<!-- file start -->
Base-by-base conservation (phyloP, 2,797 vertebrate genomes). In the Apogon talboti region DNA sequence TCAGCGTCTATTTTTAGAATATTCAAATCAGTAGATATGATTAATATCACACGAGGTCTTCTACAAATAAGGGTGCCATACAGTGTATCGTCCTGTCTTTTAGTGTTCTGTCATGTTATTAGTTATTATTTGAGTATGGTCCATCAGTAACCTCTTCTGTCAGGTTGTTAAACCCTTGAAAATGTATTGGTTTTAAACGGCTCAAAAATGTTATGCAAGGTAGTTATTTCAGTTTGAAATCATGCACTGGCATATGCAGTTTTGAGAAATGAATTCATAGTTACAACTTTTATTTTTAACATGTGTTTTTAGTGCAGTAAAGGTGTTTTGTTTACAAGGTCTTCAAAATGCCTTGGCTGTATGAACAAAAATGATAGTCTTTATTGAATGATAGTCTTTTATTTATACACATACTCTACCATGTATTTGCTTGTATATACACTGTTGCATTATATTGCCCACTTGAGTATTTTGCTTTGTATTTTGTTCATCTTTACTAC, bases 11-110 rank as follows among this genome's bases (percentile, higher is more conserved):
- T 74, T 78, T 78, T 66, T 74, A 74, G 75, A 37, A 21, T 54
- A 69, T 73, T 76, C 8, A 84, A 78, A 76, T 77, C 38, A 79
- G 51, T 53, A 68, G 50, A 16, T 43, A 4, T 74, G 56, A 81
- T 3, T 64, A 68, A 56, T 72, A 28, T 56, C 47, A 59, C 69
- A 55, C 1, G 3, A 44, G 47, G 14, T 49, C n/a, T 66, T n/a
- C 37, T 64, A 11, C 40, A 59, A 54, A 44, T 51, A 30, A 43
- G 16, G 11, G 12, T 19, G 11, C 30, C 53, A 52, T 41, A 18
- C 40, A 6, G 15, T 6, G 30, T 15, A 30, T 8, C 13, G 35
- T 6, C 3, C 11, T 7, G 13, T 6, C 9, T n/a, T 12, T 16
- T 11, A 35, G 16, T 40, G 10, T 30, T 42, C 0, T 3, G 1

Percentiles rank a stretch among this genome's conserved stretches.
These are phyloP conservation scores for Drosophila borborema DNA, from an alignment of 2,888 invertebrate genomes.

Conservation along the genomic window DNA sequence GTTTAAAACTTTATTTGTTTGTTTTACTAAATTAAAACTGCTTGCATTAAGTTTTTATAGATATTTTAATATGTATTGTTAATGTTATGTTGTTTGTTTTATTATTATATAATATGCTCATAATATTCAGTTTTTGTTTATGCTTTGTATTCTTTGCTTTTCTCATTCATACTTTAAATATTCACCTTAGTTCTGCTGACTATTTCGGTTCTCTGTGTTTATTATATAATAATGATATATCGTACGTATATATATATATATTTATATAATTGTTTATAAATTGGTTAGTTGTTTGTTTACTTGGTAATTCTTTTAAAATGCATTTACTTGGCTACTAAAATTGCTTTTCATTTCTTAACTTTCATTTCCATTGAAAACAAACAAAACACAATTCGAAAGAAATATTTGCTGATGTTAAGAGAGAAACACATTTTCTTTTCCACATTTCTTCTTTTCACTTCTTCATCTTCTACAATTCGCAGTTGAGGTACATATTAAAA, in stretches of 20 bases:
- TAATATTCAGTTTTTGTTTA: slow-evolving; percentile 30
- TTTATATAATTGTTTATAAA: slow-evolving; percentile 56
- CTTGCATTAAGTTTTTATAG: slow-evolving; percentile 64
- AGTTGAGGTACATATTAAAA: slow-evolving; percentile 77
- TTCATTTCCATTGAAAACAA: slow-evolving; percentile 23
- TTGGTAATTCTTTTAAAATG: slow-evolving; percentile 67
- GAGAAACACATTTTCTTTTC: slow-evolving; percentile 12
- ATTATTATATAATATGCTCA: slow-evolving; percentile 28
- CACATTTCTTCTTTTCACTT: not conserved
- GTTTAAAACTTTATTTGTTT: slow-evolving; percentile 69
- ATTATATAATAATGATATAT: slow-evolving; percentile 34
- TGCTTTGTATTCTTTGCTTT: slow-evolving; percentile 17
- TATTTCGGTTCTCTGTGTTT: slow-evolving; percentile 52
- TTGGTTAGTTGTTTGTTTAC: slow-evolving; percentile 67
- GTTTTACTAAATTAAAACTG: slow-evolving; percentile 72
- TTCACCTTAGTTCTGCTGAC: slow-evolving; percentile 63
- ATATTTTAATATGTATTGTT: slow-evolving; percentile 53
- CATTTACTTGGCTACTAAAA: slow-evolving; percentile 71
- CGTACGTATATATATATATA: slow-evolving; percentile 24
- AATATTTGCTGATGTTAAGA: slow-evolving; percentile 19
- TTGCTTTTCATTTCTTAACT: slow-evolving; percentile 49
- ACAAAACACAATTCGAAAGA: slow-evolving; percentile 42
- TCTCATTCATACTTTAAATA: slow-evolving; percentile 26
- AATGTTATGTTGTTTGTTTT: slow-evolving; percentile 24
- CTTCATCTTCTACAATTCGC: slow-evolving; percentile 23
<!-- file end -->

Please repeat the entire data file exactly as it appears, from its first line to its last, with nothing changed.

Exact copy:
Base-by-base conservation (phyloP, 2,797 vertebrate genomes). In the Apogon talboti region DNA sequence TCAGCGTCTATTTTTAGAATATTCAAATCAGTAGATATGATTAATATCACACGAGGTCTTCTACAAATAAGGGTGCCATACAGTGTATCGTCCTGTCTTTTAGTGTTCTGTCATGTTATTAGTTATTATTTGAGTATGGTCCATCAGTAACCTCTTCTGTCAGGTTGTTAAACCCTTGAAAATGTATTGGTTTTAAACGGCTCAAAAATGTTATGCAAGGTAGTTATTTCAGTTTGAAATCATGCACTGGCATATGCAGTTTTGAGAAATGAATTCATAGTTACAACTTTTATTTTTAACATGTGTTTTTAGTGCAGTAAAGGTGTTTTGTTTACAAGGTCTTCAAAATGCCTTGGCTGTATGAACAAAAATGATAGTCTTTATTGAATGATAGTCTTTTATTTATACACATACTCTACCATGTATTTGCTTGTATATACACTGTTGCATTATATTGCCCACTTGAGTATTTTGCTTTGTATTTTGTTCATCTTTACTAC, bases 11-110 rank as follows among this genome's bases (percentile, higher is more conserved):
- T 74, T 78, T 78, T 66, T 74, A 74, G 75, A 37, A 21, T 54
- A 69, T 73, T 76, C 8, A 84, A 78, A 76, T 77, C 38, A 79
- G 51, T 53, A 68, G 50, A 16, T 43, A 4, T 74, G 56, A 81
- T 3, T 64, A 68, A 56, T 72, A 28, T 56, C 47, A 59, C 69
- A 55, C 1, G 3, A 44, G 47, G 14, T 49, C n/a, T 66, T n/a
- C 37, T 64, A 11, C 40, A 59, A 54, A 44, T 51, A 30, A 43
- G 16, G 11, G 12, T 19, G 11, C 30, C 53, A 52, T 41, A 18
- C 40, A 6, G 15, T 6, G 30, T 15, A 30, T 8, C 13, G 35
- T 6, C 3, C 11, T 7, G 13, T 6, C 9, T n/a, T 12, T 16
- T 11, A 35, G 16, T 40, G 10, T 30, T 42, C 0, T 3, G 1

Percentiles rank a stretch among this genome's conserved stretches.
These are phyloP conservation scores for Drosophila borborema DNA, from an alignment of 2,888 invertebrate genomes.

Conservation along the genomic window DNA sequence GTTTAAAACTTTATTTGTTTGTTTTACTAAATTAAAACTGCTTGCATTAAGTTTTTATAGATATTTTAATATGTATTGTTAATGTTATGTTGTTTGTTTTATTATTATATAATATGCTCATAATATTCAGTTTTTGTTTATGCTTTGTATTCTTTGCTTTTCTCATTCATACTTTAAATATTCACCTTAGTTCTGCTGACTATTTCGGTTCTCTGTGTTTATTATATAATAATGATATATCGTACGTATATATATATATATTTATATAATTGTTTATAAATTGGTTAGTTGTTTGTTTACTTGGTAATTCTTTTAAAATGCATTTACTTGGCTACTAAAATTGCTTTTCATTTCTTAACTTTCATTTCCATTGAAAACAAACAAAACACAATTCGAAAGAAATATTTGCTGATGTTAAGAGAGAAACACATTTTCTTTTCCACATTTCTTCTTTTCACTTCTTCATCTTCTACAATTCGCAGTTGAGGTACATATTAAAA, in stretches of 20 bases:
- TAATATTCAGTTTTTGTTTA: slow-evolving; percentile 30
- TTTATATAATTGTTTATAAA: slow-evolving; percentile 56
- CTTGCATTAAGTTTTTATAG: slow-evolving; percentile 64
- AGTTGAGGTACATATTAAAA: slow-evolving; percentile 77
- TTCATTTCCATTGAAAACAA: slow-evolving; percentile 23
- TTGGTAATTCTTTTAAAATG: slow-evolving; percentile 67
- GAGAAACACATTTTCTTTTC: slow-evolving; percentile 12
- ATTATTATATAATATGCTCA: slow-evolving; percentile 28
- CACATTTCTTCTTTTCACTT: not conserved
- GTTTAAAACTTTATTTGTTT: slow-evolving; percentile 69
- ATTATATAATAATGATATAT: slow-evolving; percentile 34
- TGCTTTGTATTCTTTGCTTT: slow-evolving; percentile 17
- TATTTCGGTTCTCTGTGTTT: slow-evolving; percentile 52
- TTGGTTAGTTGTTTGTTTAC: slow-evolving; percentile 67
- GTTTTACTAAATTAAAACTG: slow-evolving; percentile 72
- TTCACCTTAGTTCTGCTGAC: slow-evolving; percentile 63
- ATATTTTAATATGTATTGTT: slow-evolving; percentile 53
- CATTTACTTGGCTACTAAAA: slow-evolving; percentile 71
- CGTACGTATATATATATATA: slow-evolving; percentile 24
- AATATTTGCTGATGTTAAGA: slow-evolving; percentile 19
- TTGCTTTTCATTTCTTAACT: slow-evolving; percentile 49
- ACAAAACACAATTCGAAAGA: slow-evolving; percentile 42
- TCTCATTCATACTTTAAATA: slow-evolving; percentile 26
- AATGTTATGTTGTTTGTTTT: slow-evolving; percentile 24
- CTTCATCTTCTACAATTCGC: slow-evolving; percentile 23